Monday, 18 November 2013

Want-list for 2014, my new hair and a mysterious 17th century gown

I’ve been in a sewing funk lately. Or rather, I have been so tired that I haven’t had any energy to sew more than a few minutes at the time. A combination of the season and a cold that just doesn’t want to break out. Still, this year I have finished 16 sewing projects! I couldn’t quite believe it, but I have! Not all of these were UFO’s, but I have made a huge dent in that pile. I still have plenty left, but I hope that in March most of them will be finished as well. So I dare to make a to-do list for 2014 that will include some brand new projects, as well as some old planned ones. I do have UFO’s too, but I’m not listing them here. I doubt I will have all these finished by the end of 2014, though as I have promised myself that I will only work on one of these projects at the time. I also have my 40’s wardrobe project to work on as well. Another promise is to not do any last minute sewing. I will make deadlines, but rather long-term ones.

First out; A Swedish court gown, ca 1780. I need to buy fabric, but I plan to start this in January. It consists of petticoat, bodice and robe, plus decorations. I want this to be finished by July.

Lady in court gown, engraving by an unknown artist, 1786
A 1650’s outfit for J. Doublet, breeches, collar and cuffs. The doublet and breeches will be in black wool. To be finished by October.

Doublet and breeches in black silk, worn by Karl X of Sweden, 1650's, 19326 (3403:a)
1640’s collar and cuffs for my purple 1640’s gown. (Stalled at the moment- I managed to sew the gussets the wrong way, and ended up with two right fronts… I haven’t stopped being annoyed with myself yet) Also to be finished by October.

A mantua. I know I want to make one, but I don’t know if I want to make one that would fit both sides of 1700 with a stomacher or an earlier one with a closed front. Colourwise I’m thinking of making up this one:

Recueil des modes de la cour de France, 'Dame de Qualité en Manteau' by Nicholas Bonnart, 1682-1686
Which would make it an earlier one by default, but I’m also thinking of a brown/red with gold or a black with silver. I do know that I want a mantua, though. Speaking of which, my friend Johanna draw my attention to this mysterious “mantilj” from the 1690’s. It is made of white embroidered silk and black silk gauze, and is more like an enormous shawl, than a gown. The “sleeves” are no real sleeves; the fabric is just draped to look like that. It is basted to the stomacher, and the skirt is split both in the front and the back, according to the description. I’ve never seen anything like it. Have you? It is impossible to tell much from black and white pictures, and the gown in store at Nordiska museet in Stockholm. I would dearly love to se it in person!

From Mode. Klädedräktens historia genom fem sekler by Carolina Brown
An Edwardian skirt. There is a pretty active 19th century group in Stockholm and several of my friends participate, so it would be fun if I could go too. I’m rather under-whelmed with 19th century fashion, but they do stretch into the 1910’s, and I rather like Edwardian fashions. I finished my embroidered blouse earlier this year and I have a really nice blue-grey linen that would make a lovely skirt and with luck, a little jacket too. I also need to make a hat.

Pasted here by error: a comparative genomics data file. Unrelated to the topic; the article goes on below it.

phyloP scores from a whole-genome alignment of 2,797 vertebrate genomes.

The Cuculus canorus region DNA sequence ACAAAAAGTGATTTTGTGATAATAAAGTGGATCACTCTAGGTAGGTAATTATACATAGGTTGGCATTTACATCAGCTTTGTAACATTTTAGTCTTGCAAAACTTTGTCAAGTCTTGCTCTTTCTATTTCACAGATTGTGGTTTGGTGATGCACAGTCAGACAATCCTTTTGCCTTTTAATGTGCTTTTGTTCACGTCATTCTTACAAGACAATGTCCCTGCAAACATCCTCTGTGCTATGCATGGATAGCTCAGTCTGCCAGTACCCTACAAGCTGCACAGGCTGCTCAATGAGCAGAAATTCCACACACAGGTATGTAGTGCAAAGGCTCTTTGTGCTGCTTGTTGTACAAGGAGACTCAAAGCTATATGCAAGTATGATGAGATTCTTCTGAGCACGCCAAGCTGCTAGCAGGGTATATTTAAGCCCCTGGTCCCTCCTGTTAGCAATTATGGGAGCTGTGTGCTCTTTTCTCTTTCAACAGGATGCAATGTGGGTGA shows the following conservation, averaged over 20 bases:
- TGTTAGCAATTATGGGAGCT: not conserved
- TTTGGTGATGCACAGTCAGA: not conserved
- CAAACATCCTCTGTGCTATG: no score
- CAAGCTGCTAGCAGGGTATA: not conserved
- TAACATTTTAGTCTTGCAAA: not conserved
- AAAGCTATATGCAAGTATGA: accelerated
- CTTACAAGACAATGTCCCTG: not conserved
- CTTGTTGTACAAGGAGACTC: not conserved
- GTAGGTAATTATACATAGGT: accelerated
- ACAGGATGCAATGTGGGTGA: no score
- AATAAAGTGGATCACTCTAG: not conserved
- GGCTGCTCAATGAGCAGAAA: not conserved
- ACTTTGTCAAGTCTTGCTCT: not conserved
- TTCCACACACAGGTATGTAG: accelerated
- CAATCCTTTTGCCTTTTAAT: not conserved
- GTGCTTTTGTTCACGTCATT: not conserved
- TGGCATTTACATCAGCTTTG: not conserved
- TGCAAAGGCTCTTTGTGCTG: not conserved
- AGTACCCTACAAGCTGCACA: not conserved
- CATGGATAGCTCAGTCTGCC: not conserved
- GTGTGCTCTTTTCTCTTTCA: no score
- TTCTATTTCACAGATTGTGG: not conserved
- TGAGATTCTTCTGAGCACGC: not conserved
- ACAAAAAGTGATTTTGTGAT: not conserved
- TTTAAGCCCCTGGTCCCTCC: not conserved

Ladies skirts, 1903
An embroidered early 17th century jacket. (And skirt). I’m still working on a little frog purse, but when it is finished I will need a new embroidery project.

Lady Elizabeth howard, Countess of Banbury by Daniel Mytens, ca 1619
I also need wigs! I cut off my hair a week ago, and now it looks like this.

I’m so pleased with it, but it’s kind of difficult to make period hairstyles with it. It’s is a little longer than chin-length at the front, so I guess I could do a mid-18th century style if I cover the back of my hair with a cap, but that’s about it. So I will need:

A 1640’s style

Frances, Countess of Portland by Sir Anthony van dyck, 1640
A late 17th century style. I’m really tempted to try a fontange hairstyle, which would suit if I make a later mantua.

Louise Françoise de Bourbon, mademoiselle de Nantes by François de Troy, 1688-1693
An Edwardian up-do

I also have an old wig in a rather horrible brassy colour, which I think could work for an early 17th century style.

Margaret Hay, Countess of Dunfermline by Marcus Gheeraerts, ca 1615


Madame Berg said...

So much fun to look forward to! I need a burst of inspiration (and some spare time) badly right now, so thanks for the push!

Kleidung um 1800 said...

I love to come here and see your enthusiasm, although admittedly I'm fascinated by a different time/clothing period. Nevertheless sewing-lists are inspiring and a wonderful account of creativity!


P.S.: Your new hairdo looks very cute :)

Sandra Brake said...

With hair like that you SOOOOOOO need to be doing something 20s! Looks fabulous!

Isis said...

Madame Berg: Yes, you need to get some 17th century goin now! ;)

Isis said...

Sabine. Enthusiasm and knowledge makes a blog interesting regardless of time period for me. I read a lot of costume blogs for that reason, even if it doesn't cover "my" periods. :)

Isis said...

Sabine. Thank you, btw! :D

Isis said...

A traveller in time: I know... Problem is that my figure is so not suited to the 20's style and I end up feeling dumpy. I'll go for some 30's styles instead that allow for more curves. :)

ZipZip said...

Dear Isis,

Your list is super! Lots of rarely made garments, and all of them so interesting.

Your new haircut looks great, by the way.

Very best,


Isis said...

Natalie: Thank you!

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